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Anelka-less Shenhua grab first win in five games - Wild East Football
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Chinese Super League

Anelka-less Shenhua grab first win in five games

A goal from substitute Cao Yunding midway through the second half was enough to give Shanghai Shenhua a deserved victory against Guizhou Renhe last night.

In something of a departure from previous games in which they avoided defeat, Shenhua outplayed their opponents and were fully deserving of victory, despite fielding a makeshift team.

This week’s game of Shenhua musical chairs saw a number of even more inventive positional selections than usual. Wang Lin, who spent all of last season playing centre half, was on the right wing. Song Boxuan, a left winger / left back, was playing just behind hapless Mattieu Manset upfront. Yu Tao, a defensive midfielder, was at left back.

The action started with Shenhua attacking the north terrace – this tends to be a bad sign, as they normally choose to attack the opposite goal. The opening stages were hard-fought as both sides wrestled to take control of the match. Guizhou, a team who started life in the mid-nineties as Shanghai Pudong, before moving to Xian, and then to Guizhou this season, had a few decent chances in the first half hour.

The best of these fell to Zlatan Muslimović, who was left unmarked when a cross into the box found him just a couple of yards in front of the goal line, but he could only head over from close range on the half-hour mark – a real left-off for Shenhua.

Undeterred, the home side continued pressing, and also continued to play a very pleasing brand of passing, attacking football – classic Shanghainese style soccer, yet something which has been strangely absent this season so far. Speaking of absence, Nicolas Anelka was not on the pitch due to a one-match suspension for too many bookings, but he was not missed. Mattieu Manset may lack footballing ability, but positionally-speaking he did play a classic centre forward role which helped the team keep its shape.

Manset also made an even more significant contribution when he got on the end of a long ball forward from the Shenhua back line. He took the ball nicely on his chest and brought it down, struggling to carry it forward as it bounced awkwardly. He held off pressure from Guizhou defenders Dino Đulbić and Liu Tangqi, but failed to bring the ball adequately under control – by the time he did he had nothing else to do except try a hopeful shot.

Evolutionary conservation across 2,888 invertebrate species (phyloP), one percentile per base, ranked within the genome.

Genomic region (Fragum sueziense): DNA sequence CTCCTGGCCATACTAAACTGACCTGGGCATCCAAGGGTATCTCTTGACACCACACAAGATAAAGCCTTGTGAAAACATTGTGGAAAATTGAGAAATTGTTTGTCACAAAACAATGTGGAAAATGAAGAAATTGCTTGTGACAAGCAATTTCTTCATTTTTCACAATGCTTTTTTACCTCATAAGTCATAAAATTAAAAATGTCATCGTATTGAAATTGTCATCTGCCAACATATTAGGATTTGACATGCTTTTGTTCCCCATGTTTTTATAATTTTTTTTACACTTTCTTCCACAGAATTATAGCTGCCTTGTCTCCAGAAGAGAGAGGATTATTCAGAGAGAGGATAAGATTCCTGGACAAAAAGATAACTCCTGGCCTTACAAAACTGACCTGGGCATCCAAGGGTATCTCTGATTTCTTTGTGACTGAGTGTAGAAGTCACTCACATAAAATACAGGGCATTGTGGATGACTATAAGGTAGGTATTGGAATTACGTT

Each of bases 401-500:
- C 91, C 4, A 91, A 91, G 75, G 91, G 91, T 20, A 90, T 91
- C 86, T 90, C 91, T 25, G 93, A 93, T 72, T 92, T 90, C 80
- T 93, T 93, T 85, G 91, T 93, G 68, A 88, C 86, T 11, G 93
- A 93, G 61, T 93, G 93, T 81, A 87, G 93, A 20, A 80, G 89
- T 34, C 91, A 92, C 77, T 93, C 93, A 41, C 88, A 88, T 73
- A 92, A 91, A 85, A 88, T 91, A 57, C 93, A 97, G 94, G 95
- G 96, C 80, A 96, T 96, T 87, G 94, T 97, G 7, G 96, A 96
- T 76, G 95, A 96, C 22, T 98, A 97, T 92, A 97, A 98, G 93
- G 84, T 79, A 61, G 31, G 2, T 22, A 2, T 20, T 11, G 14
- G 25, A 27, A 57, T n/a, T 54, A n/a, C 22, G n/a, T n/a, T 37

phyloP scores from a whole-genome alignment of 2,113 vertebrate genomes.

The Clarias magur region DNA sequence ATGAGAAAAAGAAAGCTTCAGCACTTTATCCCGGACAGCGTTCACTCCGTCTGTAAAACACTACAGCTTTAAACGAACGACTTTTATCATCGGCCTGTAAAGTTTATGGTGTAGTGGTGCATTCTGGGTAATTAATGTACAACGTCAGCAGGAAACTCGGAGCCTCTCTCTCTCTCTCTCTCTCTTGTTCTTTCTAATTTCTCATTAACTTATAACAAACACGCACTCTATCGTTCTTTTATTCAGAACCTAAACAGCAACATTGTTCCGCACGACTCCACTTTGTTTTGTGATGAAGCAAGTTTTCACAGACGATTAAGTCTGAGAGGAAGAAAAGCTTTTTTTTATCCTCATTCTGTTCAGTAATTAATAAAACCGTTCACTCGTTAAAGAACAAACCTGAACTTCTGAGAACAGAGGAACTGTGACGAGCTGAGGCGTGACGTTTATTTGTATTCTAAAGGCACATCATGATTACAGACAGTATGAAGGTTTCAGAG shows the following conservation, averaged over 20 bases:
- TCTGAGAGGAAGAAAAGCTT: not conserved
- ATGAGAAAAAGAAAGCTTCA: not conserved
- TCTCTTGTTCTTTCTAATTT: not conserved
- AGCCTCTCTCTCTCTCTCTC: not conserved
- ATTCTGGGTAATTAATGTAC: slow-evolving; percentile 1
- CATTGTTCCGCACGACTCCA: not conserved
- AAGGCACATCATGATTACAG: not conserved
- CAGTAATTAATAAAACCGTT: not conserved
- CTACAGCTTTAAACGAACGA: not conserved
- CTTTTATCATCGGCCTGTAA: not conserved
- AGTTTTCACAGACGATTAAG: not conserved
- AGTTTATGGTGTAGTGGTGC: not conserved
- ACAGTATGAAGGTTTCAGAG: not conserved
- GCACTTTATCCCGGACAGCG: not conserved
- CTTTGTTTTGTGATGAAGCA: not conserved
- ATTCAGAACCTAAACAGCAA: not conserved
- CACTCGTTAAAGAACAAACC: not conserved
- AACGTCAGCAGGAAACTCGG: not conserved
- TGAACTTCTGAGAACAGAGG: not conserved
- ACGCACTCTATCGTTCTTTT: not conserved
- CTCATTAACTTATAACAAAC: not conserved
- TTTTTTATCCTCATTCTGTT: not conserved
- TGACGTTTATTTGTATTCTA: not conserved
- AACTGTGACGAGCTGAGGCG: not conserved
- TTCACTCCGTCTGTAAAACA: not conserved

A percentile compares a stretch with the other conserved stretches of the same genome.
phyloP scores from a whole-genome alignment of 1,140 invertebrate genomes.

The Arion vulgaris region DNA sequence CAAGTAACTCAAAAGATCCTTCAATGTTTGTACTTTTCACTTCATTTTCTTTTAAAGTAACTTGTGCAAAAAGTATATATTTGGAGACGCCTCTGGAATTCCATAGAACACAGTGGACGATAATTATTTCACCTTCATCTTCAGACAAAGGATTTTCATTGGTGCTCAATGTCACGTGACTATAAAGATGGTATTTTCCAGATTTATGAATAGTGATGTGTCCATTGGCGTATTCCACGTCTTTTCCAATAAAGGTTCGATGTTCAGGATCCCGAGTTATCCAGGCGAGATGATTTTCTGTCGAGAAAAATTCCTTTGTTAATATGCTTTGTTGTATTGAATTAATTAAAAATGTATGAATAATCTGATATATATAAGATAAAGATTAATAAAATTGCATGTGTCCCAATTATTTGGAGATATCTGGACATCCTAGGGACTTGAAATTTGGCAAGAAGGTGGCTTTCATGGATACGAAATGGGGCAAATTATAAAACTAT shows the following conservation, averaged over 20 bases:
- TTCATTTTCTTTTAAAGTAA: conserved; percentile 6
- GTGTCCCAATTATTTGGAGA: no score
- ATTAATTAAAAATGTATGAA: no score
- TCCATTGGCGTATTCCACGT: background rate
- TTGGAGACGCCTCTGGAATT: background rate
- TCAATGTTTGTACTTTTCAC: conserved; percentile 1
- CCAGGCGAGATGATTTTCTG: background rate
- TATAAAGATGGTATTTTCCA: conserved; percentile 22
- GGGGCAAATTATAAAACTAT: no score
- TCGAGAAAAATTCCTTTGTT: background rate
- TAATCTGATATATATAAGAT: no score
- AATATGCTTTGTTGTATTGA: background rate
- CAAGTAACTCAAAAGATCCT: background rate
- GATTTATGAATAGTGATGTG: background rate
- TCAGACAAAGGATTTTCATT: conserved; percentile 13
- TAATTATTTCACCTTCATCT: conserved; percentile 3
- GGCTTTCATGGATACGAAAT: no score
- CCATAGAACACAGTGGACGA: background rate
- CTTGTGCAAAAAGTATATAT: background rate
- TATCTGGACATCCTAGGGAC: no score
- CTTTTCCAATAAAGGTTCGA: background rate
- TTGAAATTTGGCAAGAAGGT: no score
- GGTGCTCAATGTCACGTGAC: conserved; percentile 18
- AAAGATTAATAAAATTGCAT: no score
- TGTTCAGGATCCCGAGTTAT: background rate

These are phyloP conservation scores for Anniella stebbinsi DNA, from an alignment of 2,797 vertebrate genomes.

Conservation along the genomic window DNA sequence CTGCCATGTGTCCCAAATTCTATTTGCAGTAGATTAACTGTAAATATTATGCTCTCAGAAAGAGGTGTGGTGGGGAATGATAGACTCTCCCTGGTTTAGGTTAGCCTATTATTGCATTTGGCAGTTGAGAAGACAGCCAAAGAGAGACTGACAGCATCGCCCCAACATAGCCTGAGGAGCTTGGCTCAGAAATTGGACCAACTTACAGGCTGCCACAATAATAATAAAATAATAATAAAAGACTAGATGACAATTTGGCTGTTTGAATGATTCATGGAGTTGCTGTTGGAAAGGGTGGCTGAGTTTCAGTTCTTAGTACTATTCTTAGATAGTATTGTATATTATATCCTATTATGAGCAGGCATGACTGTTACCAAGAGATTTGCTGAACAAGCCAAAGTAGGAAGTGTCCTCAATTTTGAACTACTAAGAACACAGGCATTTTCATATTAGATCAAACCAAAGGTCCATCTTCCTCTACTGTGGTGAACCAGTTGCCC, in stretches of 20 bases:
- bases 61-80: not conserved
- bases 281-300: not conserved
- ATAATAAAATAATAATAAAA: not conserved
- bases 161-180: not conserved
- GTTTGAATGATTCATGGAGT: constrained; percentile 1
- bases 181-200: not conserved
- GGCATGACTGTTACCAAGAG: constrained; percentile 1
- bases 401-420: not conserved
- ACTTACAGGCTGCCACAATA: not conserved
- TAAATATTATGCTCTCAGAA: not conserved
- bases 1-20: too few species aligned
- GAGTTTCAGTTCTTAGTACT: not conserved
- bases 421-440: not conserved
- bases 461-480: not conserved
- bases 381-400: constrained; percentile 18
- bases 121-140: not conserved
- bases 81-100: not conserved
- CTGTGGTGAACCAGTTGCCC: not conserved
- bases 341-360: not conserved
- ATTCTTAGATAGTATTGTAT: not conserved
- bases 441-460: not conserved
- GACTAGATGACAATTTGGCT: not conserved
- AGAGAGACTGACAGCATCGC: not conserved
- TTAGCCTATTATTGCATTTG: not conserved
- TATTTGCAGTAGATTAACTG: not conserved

He got lucky as Guizhou keeper Zhang Lie let the ball squirm past him at the near post as Shenhua scored their first goal at Hongkou for over two months – March 24 against Guangzhou R&F was the last time the boys in blue managed to chalk one up.

The north terrace was, predictably, absolutely buzzing following the on-loan Reading striker’s first ever goal for Shenhua. Some fans appeared to have forgotten how to react to a goal, or possibly were just stunned into disbelief that Manset had actually managed to score.

Half-time 1-0 Shenhua and the mood on the terraces was one of upbeat surprise. Your correspondent’s party was waylaid by Shanghai International TV channel on the concourse during half-time. Normally one to avoid appearing on camera, your correspondent was caught off-guard, being in somewhat of a positive frame of mind for once at Hongkou, and having demolished a whole crate of beer between just 4-5 drinkers in the hot pot restaurant before the game.

Lanmo lose control

After first making some unbroadcastable remarks, the writer of this report composed himself briefly to deliver some more sober analysis before passing the buck onto several other slightly inebriated members of the party. We all jointly refused to do a group sing and dance for the cameras though – there’s enough laowai monkey shows on Chinese TV already. Another group of nearby foreign Shenhua supporters obliged readily though.